but getting back to that 1974 nova, it had another feature in addition to the 3-point belts- a seat-belt 'interlock' system...literally, you couldn't start the car unless you were buckled up.....i got the car used in 1976, and had been aware of the interlock from news reports in 1974...the gov't had gone 'over-the-top', and had decided that all they needed to do was just to prevent cars from starting until the front passengers were belted, rather than just the little 3-second dash light and buzzer...well, if you don't know how that ended, you can imagine- outrage...complaints cited everything from concern for safety in fleeing crime to a need to buckle up packages placed on the front passenger seat...
while installing a stereo, a mandatory '70s requirement, i noticed a disconnected electrical connector, and plugged it back together...subsequently, the car would not start, and i remembered the connector, so i pulled it back apart, and it started.....a little sleuthing showed the harness leading to switches in the belt buckles and seat cushions, and then i remembered the interlock stories...so i plugged it back together, buckled up, and voila, started right up...i didn't mind buckling up, and this seemed a fun feature...i could actually turn the key to 'start', producing nothing, and while holding it in position with the right hand, buckle up with the left to start the car...made my passengers crazy that they had to buckle up, as this was when "nobody" did...
obviously this new feature for 1974 didn't fly well with the public, and presumably virtually all of the interlock systems were summarily disabled by dealerships...the requirement was duly rescinded, and was gone for 1975...what followed was the further pursuit of passive restraints, notably air bags, designed for a public presumed too stubborn and stupid to buckle up...but GM had been up to a little mischief there as well, putting air bags into a relative handful of larger cars on an experimental, optional basis, as far back as 1974...there was a story out of the mid- '80s, when virtually no cars yet had airbags, where these old ladies got into a wreck, and airbags deployed...in a 1974 car, and they had no idea they were there...
the nova? it was t-boned at a fairly high speed into the passenger side, bending the car and opening the door the wrong way, into the passenger...the car was not exactly a '5-star' IIHS pick...he went to the hospital, but was ok, and one of the few to survive a car wreck in the '70s buckled up...along with me, uninjured...all of which makes you wonder- it's now the law, for crying out loud, and we're saddled with all of this technology and device for surviving crashes- but still there is nothing so simple as just not letting the car start until you buckle up....guess that was way too simplistic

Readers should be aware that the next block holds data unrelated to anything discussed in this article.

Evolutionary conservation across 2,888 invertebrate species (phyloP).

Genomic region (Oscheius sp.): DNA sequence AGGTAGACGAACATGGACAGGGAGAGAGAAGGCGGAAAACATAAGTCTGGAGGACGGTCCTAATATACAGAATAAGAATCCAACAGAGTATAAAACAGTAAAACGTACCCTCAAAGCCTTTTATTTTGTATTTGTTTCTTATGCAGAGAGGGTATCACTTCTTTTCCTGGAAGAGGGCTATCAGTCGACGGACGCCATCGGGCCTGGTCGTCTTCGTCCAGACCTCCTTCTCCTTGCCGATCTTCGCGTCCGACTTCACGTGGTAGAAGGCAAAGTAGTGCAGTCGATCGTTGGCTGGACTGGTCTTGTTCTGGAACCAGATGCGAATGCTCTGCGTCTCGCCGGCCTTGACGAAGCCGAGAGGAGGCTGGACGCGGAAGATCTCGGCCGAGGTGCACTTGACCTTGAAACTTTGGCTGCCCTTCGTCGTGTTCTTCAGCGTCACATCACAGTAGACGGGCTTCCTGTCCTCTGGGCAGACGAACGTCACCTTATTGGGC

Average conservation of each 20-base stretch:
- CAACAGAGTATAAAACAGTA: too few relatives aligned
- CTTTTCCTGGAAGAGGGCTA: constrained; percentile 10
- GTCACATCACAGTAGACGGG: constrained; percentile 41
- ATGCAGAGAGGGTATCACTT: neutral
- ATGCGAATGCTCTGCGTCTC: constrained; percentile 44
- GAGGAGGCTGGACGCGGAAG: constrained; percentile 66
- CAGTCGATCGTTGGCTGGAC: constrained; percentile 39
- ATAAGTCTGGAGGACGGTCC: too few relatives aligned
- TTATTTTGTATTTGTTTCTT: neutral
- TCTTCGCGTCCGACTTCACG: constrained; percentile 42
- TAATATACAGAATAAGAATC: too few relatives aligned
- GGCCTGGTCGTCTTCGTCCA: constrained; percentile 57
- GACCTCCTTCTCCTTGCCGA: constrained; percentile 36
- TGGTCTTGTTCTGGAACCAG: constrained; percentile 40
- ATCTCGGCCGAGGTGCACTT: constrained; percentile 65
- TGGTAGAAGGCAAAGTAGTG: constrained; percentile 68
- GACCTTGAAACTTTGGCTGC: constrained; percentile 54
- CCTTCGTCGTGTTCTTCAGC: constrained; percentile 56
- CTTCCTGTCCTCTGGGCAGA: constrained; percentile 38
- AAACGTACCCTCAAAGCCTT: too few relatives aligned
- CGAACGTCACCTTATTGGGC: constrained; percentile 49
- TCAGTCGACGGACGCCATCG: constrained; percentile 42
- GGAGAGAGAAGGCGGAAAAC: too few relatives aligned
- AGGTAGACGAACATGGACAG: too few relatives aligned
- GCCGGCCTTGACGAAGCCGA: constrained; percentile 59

A few things that come to mind...
Collapsible steering columns and padded steering wheels. Before they were required in the late 60's even a minor front end collision could impale the driver.
Dual master cylinders and disc brakes, eventually anti lock brakes.
Vast improvements in steering, suspension, and weight distribution.
Evolution from throttle linkage (that could pull the throttle wide open if the left motor mount broke) to throttle cable, to electronic throttle control.
"Lock in park" transmission selector. Requires pressing the brake to shift out of park.
I'm sure there are hundreds more, these are basic mechanical improvements. Think of all the computerized electronic devices now in use and all that are yet to come!
Having driven cars from the 1950s to now I agree they are a whole lot safer but there is one gaping safety area that still needs to be addressed with utmost urgency and that is rapidly rusting and failing metal brake lines. When these lines burst the driver is faced with sudden and unexpected loss of braking ability. It has happened to me, multiple times, and thousands of others and particularly affects GM vehicles, especially light trucks.
Take a look here: https://sites.google.com/site/gmbadbrakes/
There is no reason why the lifelines of your braking system should silently rot and rust out at any age but it is happening often to vehicles less than 5 years old with less than 50K on the clock. While car makers warranty the body against rust for 5 or 6 years or 100K miles, they do not warranty the metal brake lines. Seems stupid.